Make a seat at the table
The report of the Parliamentary Commission on Banking Standards titled “Changing banking for good” makes many bold statements about what is wrong with banking but stays very much in the area of timid when making recommendations for changes. Most of which seem very much like the exercize of “rearranging the deck chairs on the Titanic”. Take, for instance, the recommendation for changing from an Approved Persons Regime to a Senior Persons Regime. You will need to read this carefully. It seems just like the purposeless retitling that has been applied to the FSA.
So what sort of change could make a difference? How about this:
Banks have been found guilty of taking advantage of a one sided option. This option grants huge gains to shareholders and employees if risky behavior pays off and has limited downside in the case of a blow up of the risks undertaken. Much energy has gone into seeking to make sure that there is going to be ANY downside in the future, since in the recent past, governments around the globe tended to rescue the investors and many of the employees of the banks that lost the worst.
One of the reasons that banks have become so very risky can be summed up in one word, LEVERAGE. So a simple step that would cause the whole culture at the bank to immediately swing around towards the caution that seems desired would be to give the providers of debt capital a seat (or several) in the board of directors. Then number of seats going to bondholders would be proportionate to the proportion of capital provided by the bondholders. The bondholder seats on the board could be capped at 1 less than a majority for a bank that was leveraged at a higher level. Or they might be set according to the percentage of net income before the cost of debt servicing that is theirs. That perhaps makes the most sense, since the riskiest firms are pledging the highest percentage of their income to their debt servicing.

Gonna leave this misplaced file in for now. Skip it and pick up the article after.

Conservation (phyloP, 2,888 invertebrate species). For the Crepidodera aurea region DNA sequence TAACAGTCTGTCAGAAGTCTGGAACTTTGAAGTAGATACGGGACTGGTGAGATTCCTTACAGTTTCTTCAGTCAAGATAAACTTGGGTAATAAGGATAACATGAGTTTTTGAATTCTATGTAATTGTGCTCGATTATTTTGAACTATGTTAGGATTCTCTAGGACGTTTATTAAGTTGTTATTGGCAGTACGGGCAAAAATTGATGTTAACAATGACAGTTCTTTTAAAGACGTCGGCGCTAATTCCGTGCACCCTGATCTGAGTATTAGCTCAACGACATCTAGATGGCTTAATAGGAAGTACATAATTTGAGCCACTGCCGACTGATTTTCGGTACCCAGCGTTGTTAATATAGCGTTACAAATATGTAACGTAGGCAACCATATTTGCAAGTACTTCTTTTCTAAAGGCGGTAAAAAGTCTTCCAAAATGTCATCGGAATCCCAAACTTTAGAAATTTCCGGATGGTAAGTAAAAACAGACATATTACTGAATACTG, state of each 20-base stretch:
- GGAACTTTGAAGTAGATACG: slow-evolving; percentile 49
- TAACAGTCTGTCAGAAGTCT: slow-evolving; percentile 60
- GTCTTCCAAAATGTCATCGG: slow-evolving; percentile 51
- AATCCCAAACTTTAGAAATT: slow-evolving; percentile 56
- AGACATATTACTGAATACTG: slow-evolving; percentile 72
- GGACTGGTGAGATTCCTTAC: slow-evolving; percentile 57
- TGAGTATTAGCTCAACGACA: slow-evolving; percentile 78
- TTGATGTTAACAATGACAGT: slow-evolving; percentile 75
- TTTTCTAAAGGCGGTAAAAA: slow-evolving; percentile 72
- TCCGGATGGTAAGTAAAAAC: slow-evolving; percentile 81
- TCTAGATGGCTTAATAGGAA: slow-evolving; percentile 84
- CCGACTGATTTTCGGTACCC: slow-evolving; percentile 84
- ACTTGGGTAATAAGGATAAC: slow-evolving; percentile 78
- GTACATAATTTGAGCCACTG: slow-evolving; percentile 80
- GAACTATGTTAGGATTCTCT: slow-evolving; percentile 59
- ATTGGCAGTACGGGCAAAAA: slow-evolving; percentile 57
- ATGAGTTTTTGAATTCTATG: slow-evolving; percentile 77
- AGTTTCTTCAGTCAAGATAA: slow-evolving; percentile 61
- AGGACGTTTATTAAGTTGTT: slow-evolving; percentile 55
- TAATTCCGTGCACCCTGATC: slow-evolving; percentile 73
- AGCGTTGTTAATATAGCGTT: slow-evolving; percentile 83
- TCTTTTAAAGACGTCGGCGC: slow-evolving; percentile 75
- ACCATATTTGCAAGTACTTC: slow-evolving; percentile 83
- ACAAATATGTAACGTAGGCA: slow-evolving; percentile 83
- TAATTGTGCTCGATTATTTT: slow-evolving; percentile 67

The risk committee of the board could be chaired by one of these bondholder directors. For firms above a certain percentage of debt financing (perhaps half way to the 49% position described above) the Risk Committee chair could have the power of the Veto as wielded by the Tribune of the Plebs in ancient Rome.
The bondholders would not want to harm the company, but they would have a very strong interest to keep the bank from making any of those highly risky decisions that would wipe out the debtholders stake in the firm. It only makes sense that if the majority of the earnings of the firm are going to service debt, that the debtholders should be calling the shots.
The idea that a company exists only to enrich the shareholders is a fiction created by university writers in the last 50 years, and has no basis in law or custom. It was created because it simplified the mathematical models that the financial economists wanted to build. The model caught on because company management found it to be a convenient way to justify increasing their compensation.
Because, for the large part, bondholders were protected by government bailouts, they have largely continued to fund banks. But the only way to rationally justify the continual funding of the opaque, highly risky banking enterprises via debt with almost no upside and plenty of possible downside is with a belief that bailouts will continue and will continue to protect bondholders.
If however, bondholders ever became convinced that their money really was at risk, and with the current structure, they would never learn how much at risk (see London Whale and MF Global stories and see if you can find any material disclosures of these risks), then they would either require a much higher spread that actually represented a risk premium for the uncertainty involved in bank risk or a seat at the table.